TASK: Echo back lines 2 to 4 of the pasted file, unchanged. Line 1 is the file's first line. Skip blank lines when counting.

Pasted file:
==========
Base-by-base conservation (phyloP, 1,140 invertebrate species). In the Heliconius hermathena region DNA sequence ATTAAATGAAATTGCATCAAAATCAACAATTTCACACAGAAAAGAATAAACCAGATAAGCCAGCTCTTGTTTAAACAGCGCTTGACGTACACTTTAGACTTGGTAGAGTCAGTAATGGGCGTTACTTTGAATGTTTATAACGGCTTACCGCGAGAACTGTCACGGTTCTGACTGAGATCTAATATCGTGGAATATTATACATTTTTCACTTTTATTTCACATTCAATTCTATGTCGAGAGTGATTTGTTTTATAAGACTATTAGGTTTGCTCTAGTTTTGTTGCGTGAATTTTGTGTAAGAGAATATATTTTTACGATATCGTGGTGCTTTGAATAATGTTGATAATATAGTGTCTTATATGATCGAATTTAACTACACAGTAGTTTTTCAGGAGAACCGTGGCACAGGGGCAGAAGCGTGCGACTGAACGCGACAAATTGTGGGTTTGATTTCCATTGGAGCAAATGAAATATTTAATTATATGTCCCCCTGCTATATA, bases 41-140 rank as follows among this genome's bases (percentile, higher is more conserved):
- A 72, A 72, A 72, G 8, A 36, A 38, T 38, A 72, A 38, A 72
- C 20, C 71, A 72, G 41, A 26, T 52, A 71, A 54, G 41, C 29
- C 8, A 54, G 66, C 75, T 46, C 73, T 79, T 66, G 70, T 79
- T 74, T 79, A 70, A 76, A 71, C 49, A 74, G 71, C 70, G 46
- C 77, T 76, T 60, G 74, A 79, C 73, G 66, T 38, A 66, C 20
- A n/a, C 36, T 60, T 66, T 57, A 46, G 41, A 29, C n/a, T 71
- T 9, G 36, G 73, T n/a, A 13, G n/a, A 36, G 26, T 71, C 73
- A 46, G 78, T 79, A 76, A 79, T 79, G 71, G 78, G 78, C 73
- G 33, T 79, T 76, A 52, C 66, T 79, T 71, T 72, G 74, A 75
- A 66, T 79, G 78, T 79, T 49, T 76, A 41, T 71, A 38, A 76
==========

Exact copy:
- A 72, A 72, A 72, G 8, A 36, A 38, T 38, A 72, A 38, A 72
- C 20, C 71, A 72, G 41, A 26, T 52, A 71, A 54, G 41, C 29
- C 8, A 54, G 66, C 75, T 46, C 73, T 79, T 66, G 70, T 79